US mil­i­tary jets col­lide midair off Ja­pan coast 2 res­cued, while five Marines are still miss­ing

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RES­CUE op­er­a­tions were un­der­way Thurs­day for five US marines miss­ing af­ter two Amer­i­can mil­i­tary air­craft crashed dur­ing a re­fu­elling op­er­a­tion off the coast of Ja­pan, the Ja­panese de­fence minister said. One crew mem­ber has al­ready been res­cued and is thought to be in a sta­ble con­di­tion, Takeshi Iwaya told re­porters.

A spokesman for the Ja­pan Self-De­fense Forces (SDF) said an­other crew mem­ber had been found but there

One Ma­rine was de­clared dead

were no im­me­di­ate de­tails of the ma­rine's con­di­tion. The Ma­rine is be­ing trans­ported to a lo­cal hos­pi­tal for eval­u­a­tion, the US mil­i­tary said in a state­ment.

US mil­i­tary and the Ja­panese Self-De­fense planes and ves­sels are search­ing for those still miss­ing... I hope all the mem­bers will be res­cued safely as soon as pos­si­ble, Iwaya added. The marines were con­duct­ing reg­u­larly sched­uled train­ing when the crash oc­curred around 2:00 am lo­cal time, the 3rd Ma­rine Ex­pe­di­tionary Force said in a state­ment. The F/A-18 fighter jet with two crew on­board and a KC-130 re­fu­elling tanker with five crew crashed into the sea around 100 kilo­me­tres (55 nau­ti­cal miles) off the cape of Muroto in south­west­ern Ja­pan, Iwaya said.

The crew mem­ber res­cued had been in the fighter jet, the min- is­ter con­firmed. Ja­pan's SDF had de­ployed nine air­craft and three ves­sels for the search, he said. We are thank­ful for the Ja­pan Mar­itime Self-De­fense Force's ef­forts as they im­me­di­ately re­sponded in the search and res­cue op­er­a­tion, the Marines said. A spokesman for the Ja­panese coast­guard said six ves­sels and an air­craft had been dis­patched sep­a­rately to as­sist in the res­cue ef­forts.

There are few de­tails about the cir­cum­stances of what the Marines de­scribed as a mishap

PAK­ISTAN’S army on Thurs­day threw its sup­port be­hind the lat­est U.S. ef­forts for a po­lit­i­cal set­tle­ment with the Afghan Tal­iban to end a 17-year-old war, urg­ing Wash­ing­ton to leave Kabul as a friend of the re­gion rather than a ‘fail­ure’.

The com­ments by Pak­istan’s army spokesman, Ma­jor-Gen­eral Asif Ghafoor, came just af­ter the U.S. spe­cial rep­re­sen­ta­tive for Afghanistan, Zal­may Khalilzad, con­cluded a visit to the Pak­istani cap­i­tal of Is­lam­abad.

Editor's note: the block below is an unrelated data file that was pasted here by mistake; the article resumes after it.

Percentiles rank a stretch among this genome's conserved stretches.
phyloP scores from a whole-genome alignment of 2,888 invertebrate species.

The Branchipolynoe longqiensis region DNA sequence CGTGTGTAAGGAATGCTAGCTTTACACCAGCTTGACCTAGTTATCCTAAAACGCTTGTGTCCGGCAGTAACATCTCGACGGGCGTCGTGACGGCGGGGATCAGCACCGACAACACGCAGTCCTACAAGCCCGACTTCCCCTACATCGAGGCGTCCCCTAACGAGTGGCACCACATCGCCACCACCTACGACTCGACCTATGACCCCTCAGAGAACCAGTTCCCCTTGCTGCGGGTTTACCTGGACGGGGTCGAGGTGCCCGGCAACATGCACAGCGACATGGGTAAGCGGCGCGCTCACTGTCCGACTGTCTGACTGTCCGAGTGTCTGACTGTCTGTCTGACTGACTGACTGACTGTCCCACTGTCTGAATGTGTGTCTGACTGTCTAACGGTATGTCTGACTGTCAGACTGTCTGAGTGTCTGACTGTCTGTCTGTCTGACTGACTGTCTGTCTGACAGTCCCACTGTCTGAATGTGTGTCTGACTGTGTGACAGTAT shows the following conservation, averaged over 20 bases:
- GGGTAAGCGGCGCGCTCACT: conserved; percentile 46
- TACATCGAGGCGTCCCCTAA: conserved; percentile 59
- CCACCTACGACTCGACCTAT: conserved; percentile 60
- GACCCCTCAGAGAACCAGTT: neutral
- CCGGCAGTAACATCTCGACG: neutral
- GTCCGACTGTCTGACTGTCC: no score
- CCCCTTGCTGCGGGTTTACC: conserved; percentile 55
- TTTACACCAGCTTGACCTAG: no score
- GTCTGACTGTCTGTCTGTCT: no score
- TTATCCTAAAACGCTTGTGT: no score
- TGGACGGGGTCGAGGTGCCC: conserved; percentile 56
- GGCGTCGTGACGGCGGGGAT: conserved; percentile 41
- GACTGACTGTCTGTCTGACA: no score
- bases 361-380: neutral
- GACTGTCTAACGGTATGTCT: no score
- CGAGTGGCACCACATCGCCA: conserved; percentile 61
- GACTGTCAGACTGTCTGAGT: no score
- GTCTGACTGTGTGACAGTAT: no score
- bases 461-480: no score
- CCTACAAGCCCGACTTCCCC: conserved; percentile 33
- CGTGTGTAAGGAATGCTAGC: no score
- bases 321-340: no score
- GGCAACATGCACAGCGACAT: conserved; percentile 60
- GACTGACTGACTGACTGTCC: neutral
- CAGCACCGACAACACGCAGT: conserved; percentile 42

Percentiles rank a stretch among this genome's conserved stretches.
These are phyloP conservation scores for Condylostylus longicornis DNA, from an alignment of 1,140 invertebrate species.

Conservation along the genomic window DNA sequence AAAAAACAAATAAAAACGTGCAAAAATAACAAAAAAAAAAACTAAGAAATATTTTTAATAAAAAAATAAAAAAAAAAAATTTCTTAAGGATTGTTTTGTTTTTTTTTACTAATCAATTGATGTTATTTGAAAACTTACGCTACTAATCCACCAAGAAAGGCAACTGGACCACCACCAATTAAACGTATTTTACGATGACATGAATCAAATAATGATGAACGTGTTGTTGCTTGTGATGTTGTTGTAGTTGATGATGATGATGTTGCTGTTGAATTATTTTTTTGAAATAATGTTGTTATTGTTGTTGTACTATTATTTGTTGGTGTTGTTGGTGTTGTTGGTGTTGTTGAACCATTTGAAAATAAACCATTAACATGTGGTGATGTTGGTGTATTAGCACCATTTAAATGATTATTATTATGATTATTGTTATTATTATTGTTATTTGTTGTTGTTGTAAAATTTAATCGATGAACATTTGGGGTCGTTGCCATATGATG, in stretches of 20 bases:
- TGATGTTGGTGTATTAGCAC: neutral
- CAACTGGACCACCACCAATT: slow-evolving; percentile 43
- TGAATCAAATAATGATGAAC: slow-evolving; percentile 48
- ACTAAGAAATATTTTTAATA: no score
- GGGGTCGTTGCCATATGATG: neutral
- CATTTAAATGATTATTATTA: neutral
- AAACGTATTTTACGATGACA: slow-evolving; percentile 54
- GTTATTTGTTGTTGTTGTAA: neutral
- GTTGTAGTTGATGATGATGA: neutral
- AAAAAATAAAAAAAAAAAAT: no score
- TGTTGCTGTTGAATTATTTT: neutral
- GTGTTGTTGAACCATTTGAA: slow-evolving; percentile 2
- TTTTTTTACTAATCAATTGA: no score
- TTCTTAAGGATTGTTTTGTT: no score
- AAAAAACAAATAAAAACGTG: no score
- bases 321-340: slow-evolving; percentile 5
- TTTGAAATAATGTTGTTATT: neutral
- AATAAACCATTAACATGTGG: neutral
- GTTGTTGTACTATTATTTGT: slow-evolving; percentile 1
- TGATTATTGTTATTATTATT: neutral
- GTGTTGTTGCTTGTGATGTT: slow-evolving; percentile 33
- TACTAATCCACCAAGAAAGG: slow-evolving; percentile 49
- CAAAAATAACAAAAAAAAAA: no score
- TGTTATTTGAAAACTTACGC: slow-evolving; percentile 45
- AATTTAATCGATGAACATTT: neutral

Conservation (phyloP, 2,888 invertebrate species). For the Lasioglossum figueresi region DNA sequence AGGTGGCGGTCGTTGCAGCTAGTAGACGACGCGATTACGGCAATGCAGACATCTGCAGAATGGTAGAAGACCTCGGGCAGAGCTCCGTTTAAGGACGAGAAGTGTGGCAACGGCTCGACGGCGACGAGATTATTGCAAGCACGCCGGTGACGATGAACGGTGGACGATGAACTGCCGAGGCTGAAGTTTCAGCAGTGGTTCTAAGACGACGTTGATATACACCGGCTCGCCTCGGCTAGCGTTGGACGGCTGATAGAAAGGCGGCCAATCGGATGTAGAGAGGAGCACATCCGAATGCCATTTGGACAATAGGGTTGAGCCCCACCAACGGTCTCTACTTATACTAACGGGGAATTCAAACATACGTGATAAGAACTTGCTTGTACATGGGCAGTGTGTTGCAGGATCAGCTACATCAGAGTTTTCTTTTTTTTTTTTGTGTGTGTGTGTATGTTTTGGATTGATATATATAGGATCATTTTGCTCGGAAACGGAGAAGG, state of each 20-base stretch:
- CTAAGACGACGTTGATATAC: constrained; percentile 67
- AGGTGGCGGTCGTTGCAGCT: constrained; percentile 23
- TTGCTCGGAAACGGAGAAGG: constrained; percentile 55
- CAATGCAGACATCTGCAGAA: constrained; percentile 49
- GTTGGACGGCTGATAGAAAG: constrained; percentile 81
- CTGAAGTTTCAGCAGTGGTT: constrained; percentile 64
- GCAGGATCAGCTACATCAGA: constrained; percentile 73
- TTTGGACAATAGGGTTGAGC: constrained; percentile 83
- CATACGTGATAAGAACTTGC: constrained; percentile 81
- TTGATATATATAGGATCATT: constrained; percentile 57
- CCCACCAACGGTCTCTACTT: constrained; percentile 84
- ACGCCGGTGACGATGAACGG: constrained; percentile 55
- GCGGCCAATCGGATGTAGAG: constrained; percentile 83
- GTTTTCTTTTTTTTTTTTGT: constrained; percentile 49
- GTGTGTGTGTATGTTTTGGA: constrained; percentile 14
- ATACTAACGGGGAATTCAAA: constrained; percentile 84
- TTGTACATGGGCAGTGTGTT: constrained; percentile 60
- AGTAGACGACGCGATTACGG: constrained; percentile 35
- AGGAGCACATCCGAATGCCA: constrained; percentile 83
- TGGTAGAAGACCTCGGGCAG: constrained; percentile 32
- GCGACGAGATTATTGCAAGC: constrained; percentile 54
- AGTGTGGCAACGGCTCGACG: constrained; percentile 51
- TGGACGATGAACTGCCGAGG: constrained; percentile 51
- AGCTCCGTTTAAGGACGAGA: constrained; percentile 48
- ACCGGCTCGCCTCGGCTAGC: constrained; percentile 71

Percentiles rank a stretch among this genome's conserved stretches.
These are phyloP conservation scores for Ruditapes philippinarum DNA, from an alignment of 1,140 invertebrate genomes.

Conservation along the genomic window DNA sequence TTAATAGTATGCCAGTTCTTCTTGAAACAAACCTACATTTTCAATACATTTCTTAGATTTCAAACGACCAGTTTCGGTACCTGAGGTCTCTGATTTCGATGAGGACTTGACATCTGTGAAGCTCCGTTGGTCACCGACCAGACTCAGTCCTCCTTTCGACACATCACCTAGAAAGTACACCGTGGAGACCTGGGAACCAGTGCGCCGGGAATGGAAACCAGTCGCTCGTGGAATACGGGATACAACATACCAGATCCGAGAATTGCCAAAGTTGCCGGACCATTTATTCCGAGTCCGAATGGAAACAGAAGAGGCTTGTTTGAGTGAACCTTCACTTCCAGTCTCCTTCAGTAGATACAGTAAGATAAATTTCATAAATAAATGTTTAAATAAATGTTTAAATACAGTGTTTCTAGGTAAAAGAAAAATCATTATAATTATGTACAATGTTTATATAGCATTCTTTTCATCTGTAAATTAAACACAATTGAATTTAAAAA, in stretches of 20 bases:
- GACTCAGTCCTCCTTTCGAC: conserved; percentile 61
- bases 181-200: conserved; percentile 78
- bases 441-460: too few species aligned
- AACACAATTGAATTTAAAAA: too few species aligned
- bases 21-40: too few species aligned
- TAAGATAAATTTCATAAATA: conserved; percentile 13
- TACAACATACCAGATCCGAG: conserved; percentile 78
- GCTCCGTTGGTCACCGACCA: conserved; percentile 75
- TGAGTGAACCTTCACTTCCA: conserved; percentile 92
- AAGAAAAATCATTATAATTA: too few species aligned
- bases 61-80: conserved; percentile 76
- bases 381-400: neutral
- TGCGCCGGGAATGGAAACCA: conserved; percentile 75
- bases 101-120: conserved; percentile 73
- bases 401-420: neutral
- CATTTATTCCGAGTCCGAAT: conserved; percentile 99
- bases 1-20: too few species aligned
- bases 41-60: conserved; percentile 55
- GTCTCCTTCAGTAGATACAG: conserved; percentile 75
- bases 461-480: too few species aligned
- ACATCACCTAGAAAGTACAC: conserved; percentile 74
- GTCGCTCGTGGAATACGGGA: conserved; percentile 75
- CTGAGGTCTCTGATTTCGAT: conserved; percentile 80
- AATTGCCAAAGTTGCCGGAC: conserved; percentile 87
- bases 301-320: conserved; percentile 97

“As much as we can, we will fa­cil­i­tate,” Ghafoor told a news con­fer­ence in the gar­ri­son city of Rawalpindi, re­ply­ing to a query about what Pak­istan could do to help the United States ne­go­ti­ate a po­lit­i­cal set­tle­ment with the Tal­iban. “What the U.S. is ex­pect­ing from us, and the for­eign of­fice is co­op­er­at­ing with, is that some­how they could have these ne­go­ti­a­tions with them (Tal­iban).” Ghafoor added, “We wish that (the) U.S. leaves Afghanistan as friend of the and an in­ves­ti­ga­tion is un­der­way. Pub­lic broad­caster NHK sent a he­li­copter to try to find the crash site but was un­able to lo­cate it due to heavy fog and rain. Dur­ing a nor­mal KC-130 re­fu­elling op­er­a­tion, the tanker air­craft trails a hose from the re­gion, not as a fail­ure.” He did not elab­o­rate.

Khalilzad, an Afghan-born vet­eran U.S. diplo­mat who served as Ge­orge W. Bush’s am­bas­sador to Afghanistan, Iraq and the United Nations, was named by the Trump ad­min­is­tra­tion three back of the plane with a so­called drogue, shaped a bit like a wind­sock, at the end. The fighter jet then in­serts a probe in­side the drogue to re­ceive fuel, which it can do at a rate of up to 300 gal­lons per minute. AFP

U.S. still has around 14K troops in Afghanistan



US Ma­rine Corps F-18 fighter in­vloved in the crash.

The U.S. Ma­rine Corps said that the crash in­volved an F/A-18 fighter jet and a KC-130 re­fu­el­ing air­craft dur­ing reg­u­lar train­ing near Hiroshima in west­ern Ja­pan. The in­ci­dent comes a month af­ter an F/A-18E Su­per Hor­net crashed af­ter tak­ing off from the flight deck of USS Ronald Rea­gan.

Pak­istan’s army spokesman, Ma­jor-Gen­eral Asif Ghafoor.

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